During that call I related to Marshall what seemed to me to be a bittersweet tale of rejection: I had recently been invited by a common friend over to the palatial hôtel particulier of Isaiah Berlin’s adopted grandson, an important man in the administration of Sotheby’s auction house in Paris. Inside the mansion’s exquisite library stood Berlin’s desk, and over it hung the original of the David Levine portrait of the philosopher that had graced his pieces in the New York Review of Books. The gentleman’s art collection, full of Monets, Bretons, and Picassos, as well as his library, were suitably grand. The evening had gone well enough, I had thought at the time. The guy even got the Pasternak manuscripts out to show me and had me translate Pasternak’s faded wartime inscriptions to Berlin from the Russian (“Only you understand everything Isaiah”). He even pulled out the condolence telegram the queen had sent the family before the funeral (“I so enjoyed my afternoon teas and talks with Isaiah. My deepest condolences. Yours truly, Elizabeth”).

Afterward, my friend informed me that Sir Isaiah Berlin’s honorable descendant requested that he no longer bring the “weirdo intellectual” around. I was shocked and aghast at the world’s perfidy. Could this man truly not care about my encyclopedic knowledge of his grandfather’s obscure positions in the Oxford language debates of the 1930s! I complained about the incident to Marshall, who was typically livid at my lack of self-awareness: “C’mon man! What’s wrong with you!?” he bellowed at me through the phone, brusque and loving as always. “Not everybody can go everywhere and do everything! You’re from Brighton Beach! You should know better!”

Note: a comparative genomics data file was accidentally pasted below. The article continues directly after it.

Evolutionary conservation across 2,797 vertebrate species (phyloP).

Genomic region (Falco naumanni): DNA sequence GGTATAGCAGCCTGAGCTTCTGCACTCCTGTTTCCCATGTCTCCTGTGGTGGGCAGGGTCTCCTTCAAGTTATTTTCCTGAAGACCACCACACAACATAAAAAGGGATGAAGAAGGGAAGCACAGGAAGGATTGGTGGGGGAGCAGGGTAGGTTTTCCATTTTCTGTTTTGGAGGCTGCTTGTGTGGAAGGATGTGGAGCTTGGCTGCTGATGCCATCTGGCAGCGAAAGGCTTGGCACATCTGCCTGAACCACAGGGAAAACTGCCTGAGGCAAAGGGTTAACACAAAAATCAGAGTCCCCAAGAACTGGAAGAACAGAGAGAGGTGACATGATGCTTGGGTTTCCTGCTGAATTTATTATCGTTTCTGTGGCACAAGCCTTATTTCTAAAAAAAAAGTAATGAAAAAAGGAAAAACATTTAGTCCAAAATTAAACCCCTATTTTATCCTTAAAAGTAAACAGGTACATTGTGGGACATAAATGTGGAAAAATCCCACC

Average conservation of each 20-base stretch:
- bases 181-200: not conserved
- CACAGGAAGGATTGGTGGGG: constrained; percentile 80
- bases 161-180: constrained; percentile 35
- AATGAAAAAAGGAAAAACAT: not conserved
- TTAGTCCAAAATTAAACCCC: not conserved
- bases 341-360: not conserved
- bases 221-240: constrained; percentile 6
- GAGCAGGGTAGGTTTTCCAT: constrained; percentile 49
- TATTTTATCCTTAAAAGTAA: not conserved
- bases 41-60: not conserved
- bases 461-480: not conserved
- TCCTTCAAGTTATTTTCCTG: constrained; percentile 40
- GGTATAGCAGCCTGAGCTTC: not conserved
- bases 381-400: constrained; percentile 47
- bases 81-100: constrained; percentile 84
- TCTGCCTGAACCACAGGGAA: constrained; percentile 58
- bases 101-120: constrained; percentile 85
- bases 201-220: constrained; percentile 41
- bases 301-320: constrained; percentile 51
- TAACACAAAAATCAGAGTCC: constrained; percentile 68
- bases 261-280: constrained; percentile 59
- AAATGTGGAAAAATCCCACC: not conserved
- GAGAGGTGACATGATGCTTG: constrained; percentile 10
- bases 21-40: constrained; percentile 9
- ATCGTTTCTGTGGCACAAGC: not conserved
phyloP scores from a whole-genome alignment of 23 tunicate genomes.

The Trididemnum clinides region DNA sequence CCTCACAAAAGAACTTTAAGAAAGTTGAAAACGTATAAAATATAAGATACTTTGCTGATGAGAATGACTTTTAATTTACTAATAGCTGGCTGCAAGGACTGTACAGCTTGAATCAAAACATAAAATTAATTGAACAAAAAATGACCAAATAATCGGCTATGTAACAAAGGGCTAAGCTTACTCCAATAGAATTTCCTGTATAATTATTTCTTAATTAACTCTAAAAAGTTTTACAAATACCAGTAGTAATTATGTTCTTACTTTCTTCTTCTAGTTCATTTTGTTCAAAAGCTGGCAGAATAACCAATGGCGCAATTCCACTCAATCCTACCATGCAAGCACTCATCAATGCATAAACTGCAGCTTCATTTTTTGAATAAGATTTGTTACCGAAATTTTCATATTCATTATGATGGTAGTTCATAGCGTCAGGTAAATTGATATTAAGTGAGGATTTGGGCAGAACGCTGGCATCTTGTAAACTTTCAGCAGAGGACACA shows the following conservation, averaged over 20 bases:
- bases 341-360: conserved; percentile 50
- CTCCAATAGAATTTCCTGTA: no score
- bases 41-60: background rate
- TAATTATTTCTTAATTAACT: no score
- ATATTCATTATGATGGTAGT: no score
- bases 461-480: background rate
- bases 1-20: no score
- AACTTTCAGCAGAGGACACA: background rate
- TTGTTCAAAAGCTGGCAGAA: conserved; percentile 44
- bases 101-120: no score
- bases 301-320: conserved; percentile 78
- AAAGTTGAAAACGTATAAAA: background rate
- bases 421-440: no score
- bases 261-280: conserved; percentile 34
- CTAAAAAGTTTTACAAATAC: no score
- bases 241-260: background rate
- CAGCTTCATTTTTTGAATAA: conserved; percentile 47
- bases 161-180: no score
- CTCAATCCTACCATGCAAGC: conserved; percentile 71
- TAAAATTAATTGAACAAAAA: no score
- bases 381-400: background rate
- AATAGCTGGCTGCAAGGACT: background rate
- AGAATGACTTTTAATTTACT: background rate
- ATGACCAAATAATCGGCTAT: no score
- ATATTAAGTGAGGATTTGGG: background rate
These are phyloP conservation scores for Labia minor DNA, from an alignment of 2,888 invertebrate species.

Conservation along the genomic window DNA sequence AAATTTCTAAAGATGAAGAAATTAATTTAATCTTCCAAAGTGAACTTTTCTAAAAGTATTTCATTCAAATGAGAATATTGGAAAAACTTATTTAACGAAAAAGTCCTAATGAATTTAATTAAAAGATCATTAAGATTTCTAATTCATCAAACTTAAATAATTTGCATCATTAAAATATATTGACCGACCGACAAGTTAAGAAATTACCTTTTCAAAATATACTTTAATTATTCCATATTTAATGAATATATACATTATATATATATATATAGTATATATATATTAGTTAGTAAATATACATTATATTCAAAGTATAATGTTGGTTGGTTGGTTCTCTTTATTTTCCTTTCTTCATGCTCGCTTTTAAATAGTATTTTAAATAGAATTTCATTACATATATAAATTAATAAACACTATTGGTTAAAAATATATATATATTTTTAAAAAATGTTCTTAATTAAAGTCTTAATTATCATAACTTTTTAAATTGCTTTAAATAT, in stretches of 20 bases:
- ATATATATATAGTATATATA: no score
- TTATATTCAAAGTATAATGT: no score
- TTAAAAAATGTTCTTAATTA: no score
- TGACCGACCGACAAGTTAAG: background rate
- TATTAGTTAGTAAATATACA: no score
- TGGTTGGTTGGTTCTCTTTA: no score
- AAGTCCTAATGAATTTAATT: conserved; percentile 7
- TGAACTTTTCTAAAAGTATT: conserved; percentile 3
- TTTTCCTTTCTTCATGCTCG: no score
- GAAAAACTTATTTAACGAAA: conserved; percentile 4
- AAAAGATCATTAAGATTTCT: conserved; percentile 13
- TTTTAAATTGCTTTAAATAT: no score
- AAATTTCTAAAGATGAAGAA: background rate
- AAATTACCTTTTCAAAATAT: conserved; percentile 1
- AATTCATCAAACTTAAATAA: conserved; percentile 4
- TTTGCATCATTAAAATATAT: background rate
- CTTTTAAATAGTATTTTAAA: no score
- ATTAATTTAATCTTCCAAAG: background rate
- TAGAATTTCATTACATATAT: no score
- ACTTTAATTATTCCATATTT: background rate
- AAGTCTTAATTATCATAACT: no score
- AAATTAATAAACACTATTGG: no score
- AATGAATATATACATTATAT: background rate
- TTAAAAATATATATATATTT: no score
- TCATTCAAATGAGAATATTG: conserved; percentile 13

Anyway, he went on, he loved my last article about the movies in Cannes and hoped that I could get to write more stories like that. It was a great way to spend one’s youth. He was waiting with bated breath to see the new Coen Brothers movie, and wasn’t it great that Jerry Lewis was still causing trouble at his age? I invited him to my wedding in the fall, knowing of course that he had teaching obligations and would decline graciously, secretly hoping of course that he would be in Europe for some talk and so might drop in.

After 40 minutes the conversation began to wind down, and I began to blurt out my gratitude to him. I thanked him for always having been so kind to me and for having taken an interest in me for all those years. “I was always glad to do it,” he told me. I did not know then why I had said it.


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Vladislav Davidzon, the Chief Editor of The Odessa Review, is a Russian-American writer, translator, and critic. He was born in Tashkent, Uzbekistan, and lives in Paris.

Vladislav Davidzon is Tablet’s European culture correspondent and a Ukrainian-American writer, translator, and critic. He is the Chief Editor of The Odessa Review and a Non-Resident Fellow at the Atlantic Council. He was born in Tashkent, Uzbekistan, and lives in Paris.